The Church Of Me
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Kissing in the churchyard, I know a righteous woman

Friday, August 16, 2002
XINLISUPREME

It's true, isn't it? We cannot accept the future unless it emerges from our own backyard. Chicago house? Detroit techno? Nope, give me that Tallulah Gosh blanket.

It's wrong, is it? We cannot praise an unknown quantity sufficiently to persuade you to invest in it without donating you a host of recognisable landmarks by which it can be measured.

Especially when it's been advertised on the back page of the Wire. Particularly when its UK label is Fat Cat Records. Improbably when there's a superfluous shaggy dog sleeve note imposed by Andrew Weatherall, all sub-Sturgeon slush about "shredded wires, smashed samplers, smouldering laptops and shattered zip-discs."

What do Xinlisupreme themselves (itself?) have to say? The only portion which they choose for you to interpret is printed: "all you need is love was not true. It's no easy." The very deliberate grammatical slip leads us into a self-imposed maze of multiple meanings.

Emphatically when Japanese cool sculptors Xinlisupreme release their debut CD which is resonant with futures and call it Tomorrow Never Comes. Well maybe not. Nowness is come, of course, and this is occurring now.

It's astonishing, wasn't it? You listen to the opening carcrash seconds of track one "Kyoro," fully expecting another peat-standard Keiji Haino-type overdefined in its ill definition noise ablution. You certainly do not expect it to suddenly mutate into a gleeful rock stomp, completely confident in its purpose but naturally to be unheard except by those who wish to find it. A fantastic feedback gospel which defies you to purchase that Mary Chain singles compilation instead. Carefree yet scrupulously sculpted. Pop love as you wish it was but will not admit because of what others think.

It's unrepeatable, won't it? You absorb the opening airbag two minutes of track two "Goodbye For All" and sink into assumptions that this is as far as they will go. Until everything suddenly drops out of your latent trapdoor and you are left with two piano notes and breathable space. A considerate guitar which leads more to Karoli than to Keiji. There is dub, drum and bass is suggested but never underlined - as with all architecturally great music, you have to acknowledge and reside in the spaces.

It's holy, can't it? Could be. Your jaw slacks at the hermetic hypnoticism of track four, my favourite track, "All You Need Is Love Was Not True." Well, we knew that already from Patrick McGoohan (Prisoner final episode) and Neubauten (the arresting climax of 1993's Tabula Rasa), but this song gently yet firmly chides, its gigantic chord progression leading you to deliverance over its eight sacred minutes. The voice is mixed indistinctly yet still sounds as though it's emanating from your inner ear. Sonic distance is a major consideration of this group.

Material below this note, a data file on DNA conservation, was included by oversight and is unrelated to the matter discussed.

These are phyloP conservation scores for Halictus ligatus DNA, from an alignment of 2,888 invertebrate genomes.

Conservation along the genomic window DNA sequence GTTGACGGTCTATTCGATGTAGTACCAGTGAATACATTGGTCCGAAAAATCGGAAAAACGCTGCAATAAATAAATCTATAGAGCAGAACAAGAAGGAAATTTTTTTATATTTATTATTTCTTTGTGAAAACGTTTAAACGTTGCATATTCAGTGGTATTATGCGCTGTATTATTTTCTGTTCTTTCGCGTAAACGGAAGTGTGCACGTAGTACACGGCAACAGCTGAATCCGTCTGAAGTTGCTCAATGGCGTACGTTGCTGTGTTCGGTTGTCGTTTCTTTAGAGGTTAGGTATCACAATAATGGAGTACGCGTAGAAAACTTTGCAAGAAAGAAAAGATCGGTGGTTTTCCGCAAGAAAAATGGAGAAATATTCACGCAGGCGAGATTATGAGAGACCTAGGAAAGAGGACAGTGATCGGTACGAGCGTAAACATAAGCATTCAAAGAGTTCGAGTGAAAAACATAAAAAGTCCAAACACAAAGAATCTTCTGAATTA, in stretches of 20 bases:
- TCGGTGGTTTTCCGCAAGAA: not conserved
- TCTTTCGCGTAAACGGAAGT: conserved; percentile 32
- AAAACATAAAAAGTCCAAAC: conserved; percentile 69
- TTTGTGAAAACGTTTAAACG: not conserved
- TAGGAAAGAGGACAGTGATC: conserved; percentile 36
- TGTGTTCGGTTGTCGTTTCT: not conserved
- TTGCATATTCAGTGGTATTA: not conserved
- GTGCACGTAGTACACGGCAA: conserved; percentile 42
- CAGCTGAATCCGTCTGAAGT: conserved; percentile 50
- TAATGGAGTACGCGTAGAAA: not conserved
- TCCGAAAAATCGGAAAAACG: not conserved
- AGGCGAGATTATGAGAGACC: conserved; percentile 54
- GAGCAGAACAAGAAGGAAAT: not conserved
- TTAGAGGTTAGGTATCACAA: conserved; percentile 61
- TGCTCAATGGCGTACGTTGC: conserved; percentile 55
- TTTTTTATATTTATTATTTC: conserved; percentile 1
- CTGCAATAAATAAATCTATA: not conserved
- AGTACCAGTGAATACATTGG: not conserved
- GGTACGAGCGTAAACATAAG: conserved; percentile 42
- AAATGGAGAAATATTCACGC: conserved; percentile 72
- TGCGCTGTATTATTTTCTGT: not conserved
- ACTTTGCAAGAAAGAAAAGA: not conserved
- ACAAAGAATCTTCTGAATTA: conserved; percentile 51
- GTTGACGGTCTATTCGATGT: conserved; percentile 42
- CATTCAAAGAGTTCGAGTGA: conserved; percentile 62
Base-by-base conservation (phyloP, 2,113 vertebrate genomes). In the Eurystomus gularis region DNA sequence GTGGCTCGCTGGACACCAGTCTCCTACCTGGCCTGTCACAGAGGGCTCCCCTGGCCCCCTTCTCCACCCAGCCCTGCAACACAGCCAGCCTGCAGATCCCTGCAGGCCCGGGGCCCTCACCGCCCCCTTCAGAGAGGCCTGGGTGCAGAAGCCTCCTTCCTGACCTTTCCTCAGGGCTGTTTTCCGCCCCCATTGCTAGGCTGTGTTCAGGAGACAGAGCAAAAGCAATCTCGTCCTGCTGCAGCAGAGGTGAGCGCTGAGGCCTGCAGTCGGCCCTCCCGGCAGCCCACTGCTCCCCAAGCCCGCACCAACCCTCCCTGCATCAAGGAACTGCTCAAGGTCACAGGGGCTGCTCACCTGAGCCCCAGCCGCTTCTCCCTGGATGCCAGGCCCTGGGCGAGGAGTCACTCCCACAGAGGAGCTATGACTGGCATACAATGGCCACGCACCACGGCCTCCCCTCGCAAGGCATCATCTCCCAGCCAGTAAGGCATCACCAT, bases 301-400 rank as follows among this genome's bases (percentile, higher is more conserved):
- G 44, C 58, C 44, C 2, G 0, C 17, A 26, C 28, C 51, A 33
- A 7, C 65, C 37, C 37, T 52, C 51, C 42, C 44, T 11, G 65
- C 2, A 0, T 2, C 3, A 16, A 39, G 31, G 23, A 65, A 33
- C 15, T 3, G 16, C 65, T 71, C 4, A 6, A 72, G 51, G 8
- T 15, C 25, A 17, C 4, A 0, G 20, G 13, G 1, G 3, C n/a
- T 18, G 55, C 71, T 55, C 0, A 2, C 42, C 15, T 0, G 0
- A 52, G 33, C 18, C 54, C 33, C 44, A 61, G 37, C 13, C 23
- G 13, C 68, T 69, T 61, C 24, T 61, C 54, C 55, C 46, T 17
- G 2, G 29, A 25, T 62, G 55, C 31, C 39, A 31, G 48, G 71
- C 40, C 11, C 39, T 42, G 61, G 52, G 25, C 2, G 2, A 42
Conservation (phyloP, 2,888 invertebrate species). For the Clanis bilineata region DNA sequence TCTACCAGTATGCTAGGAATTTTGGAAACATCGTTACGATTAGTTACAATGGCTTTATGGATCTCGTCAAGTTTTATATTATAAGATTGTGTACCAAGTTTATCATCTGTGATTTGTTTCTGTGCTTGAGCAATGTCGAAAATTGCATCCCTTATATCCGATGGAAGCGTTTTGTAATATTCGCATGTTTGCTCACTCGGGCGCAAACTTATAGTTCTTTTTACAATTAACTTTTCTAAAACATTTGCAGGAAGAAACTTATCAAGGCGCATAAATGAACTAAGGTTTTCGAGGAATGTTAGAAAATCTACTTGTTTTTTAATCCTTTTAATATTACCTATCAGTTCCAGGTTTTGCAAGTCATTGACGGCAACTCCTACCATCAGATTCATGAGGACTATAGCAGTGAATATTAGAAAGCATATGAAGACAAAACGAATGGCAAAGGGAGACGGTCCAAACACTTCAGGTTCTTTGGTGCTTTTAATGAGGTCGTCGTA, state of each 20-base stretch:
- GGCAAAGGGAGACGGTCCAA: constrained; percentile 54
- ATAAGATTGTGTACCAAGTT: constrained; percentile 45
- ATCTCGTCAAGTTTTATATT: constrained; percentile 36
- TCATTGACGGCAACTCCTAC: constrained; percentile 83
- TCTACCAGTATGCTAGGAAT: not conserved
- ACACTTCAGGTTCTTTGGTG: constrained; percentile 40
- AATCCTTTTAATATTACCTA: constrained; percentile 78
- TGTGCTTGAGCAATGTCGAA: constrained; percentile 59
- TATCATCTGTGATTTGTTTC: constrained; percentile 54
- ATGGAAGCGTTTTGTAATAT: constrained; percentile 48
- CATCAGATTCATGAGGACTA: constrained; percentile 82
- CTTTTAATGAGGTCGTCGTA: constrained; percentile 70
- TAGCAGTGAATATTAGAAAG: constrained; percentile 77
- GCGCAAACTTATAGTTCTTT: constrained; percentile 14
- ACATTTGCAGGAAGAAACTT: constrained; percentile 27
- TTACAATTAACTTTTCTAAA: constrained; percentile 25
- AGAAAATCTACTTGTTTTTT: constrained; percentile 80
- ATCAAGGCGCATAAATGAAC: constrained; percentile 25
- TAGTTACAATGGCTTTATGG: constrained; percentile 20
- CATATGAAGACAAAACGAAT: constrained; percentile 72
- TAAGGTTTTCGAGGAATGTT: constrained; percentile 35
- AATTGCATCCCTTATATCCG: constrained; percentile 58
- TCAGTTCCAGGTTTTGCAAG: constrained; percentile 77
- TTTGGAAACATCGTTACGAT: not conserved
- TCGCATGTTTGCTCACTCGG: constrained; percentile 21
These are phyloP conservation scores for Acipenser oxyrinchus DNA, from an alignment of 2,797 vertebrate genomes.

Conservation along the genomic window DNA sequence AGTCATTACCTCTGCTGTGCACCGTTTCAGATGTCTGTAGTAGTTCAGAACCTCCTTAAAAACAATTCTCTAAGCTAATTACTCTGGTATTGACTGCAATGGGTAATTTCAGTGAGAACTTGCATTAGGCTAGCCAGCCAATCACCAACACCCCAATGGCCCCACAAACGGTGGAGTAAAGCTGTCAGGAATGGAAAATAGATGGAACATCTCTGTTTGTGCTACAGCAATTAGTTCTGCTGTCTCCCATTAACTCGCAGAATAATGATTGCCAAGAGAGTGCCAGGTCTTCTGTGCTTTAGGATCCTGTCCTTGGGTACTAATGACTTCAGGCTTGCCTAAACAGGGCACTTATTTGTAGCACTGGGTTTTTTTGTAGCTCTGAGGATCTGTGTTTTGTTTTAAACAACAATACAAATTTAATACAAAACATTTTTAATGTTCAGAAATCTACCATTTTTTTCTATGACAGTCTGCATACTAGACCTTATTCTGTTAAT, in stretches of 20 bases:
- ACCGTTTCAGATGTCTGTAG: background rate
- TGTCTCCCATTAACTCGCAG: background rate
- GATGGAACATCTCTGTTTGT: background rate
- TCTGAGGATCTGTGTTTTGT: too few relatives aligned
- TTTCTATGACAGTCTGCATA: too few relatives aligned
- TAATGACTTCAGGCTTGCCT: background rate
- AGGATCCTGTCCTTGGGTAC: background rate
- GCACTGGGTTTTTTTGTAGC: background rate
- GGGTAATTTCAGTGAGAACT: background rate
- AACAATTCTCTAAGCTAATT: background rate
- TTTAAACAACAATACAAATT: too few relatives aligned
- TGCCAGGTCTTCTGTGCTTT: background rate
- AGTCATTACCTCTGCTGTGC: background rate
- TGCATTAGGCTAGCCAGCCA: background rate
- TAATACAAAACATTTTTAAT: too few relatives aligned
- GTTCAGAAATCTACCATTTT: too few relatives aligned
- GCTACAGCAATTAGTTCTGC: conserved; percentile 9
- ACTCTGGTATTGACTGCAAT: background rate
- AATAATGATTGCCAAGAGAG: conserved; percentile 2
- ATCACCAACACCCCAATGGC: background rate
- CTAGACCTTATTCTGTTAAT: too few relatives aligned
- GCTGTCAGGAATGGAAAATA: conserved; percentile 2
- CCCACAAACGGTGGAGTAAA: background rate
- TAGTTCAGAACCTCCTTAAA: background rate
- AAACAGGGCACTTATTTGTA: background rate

It's priaptic, shouldn't it? An anthem reaches you at track seven "Under a Clown" - a historically ecstatic damn you wrench of a rocker which reabsorbs the adrenalin the Hives neglected to include.

It's transcendental, admit it. The imperious serenity of track eight "Amaryllis" - a filtered, semi-backward, fully dreamt emotionscape of tundras, good enough for Selected Ambient Works 2. Listen to how the live drums subtly but ultimately decidedly play against and then supersede the stuttering rhythm loop. Miss Smilla blows steam out of her carriage window. Looks for the blood on the snow.

It's My Bloody Valentine, own it. It had to come. Track nine "You Died in the Sea." Yes, this is the drum-and-bass/warp-pop anagram Kevin Shields was threatening to unleash on us circa '93/4. This is what it would have sounded like, no doubt about it. The d&b underlay gracefully and inevitably gives way to an acknowledgement of that other group of operatives you are daring me not to mention -

Joy Division

- whose "Heart and Soul" rhythm hyperventilates with Ed Rush at his most focused to begin the fragment which is track ten "Untitled" before some James "Blood" Ulmer guitar wiggery quickly leads it out the back door.

It's beautiful, glorify it. The epic 12-minute climax, track eleven "Fatal Sisters Opened Umbrella." The nearest thing here to a straightforward pop song/rock anthem (as if it could ever have been or were to be), it betrays its doubt admirably as the luminous guitar/synth refrain - such grace in the middle of such apparent turbulence - is slowly absorbed into icebergs of feedback and atonality. The expression of deliverance, comparable with the closing moments of Centipede's Septober Energy when all 55 musicians slowly pull out of the "Hey Jude"-style refrain and explode intimately -

into contemplation

- as occurs on the twelfth track "Untitled Song." A kabuki soundtrack. They are considering. A graceful end? But no, the noises, the madness, come back in and reclaim your doubt with finality. It ends uncertainly, which is reassuring because it means there will be more.

This is Loveless where you would have desired MBV to go. It is waiting to embrace you. If only you will let it.


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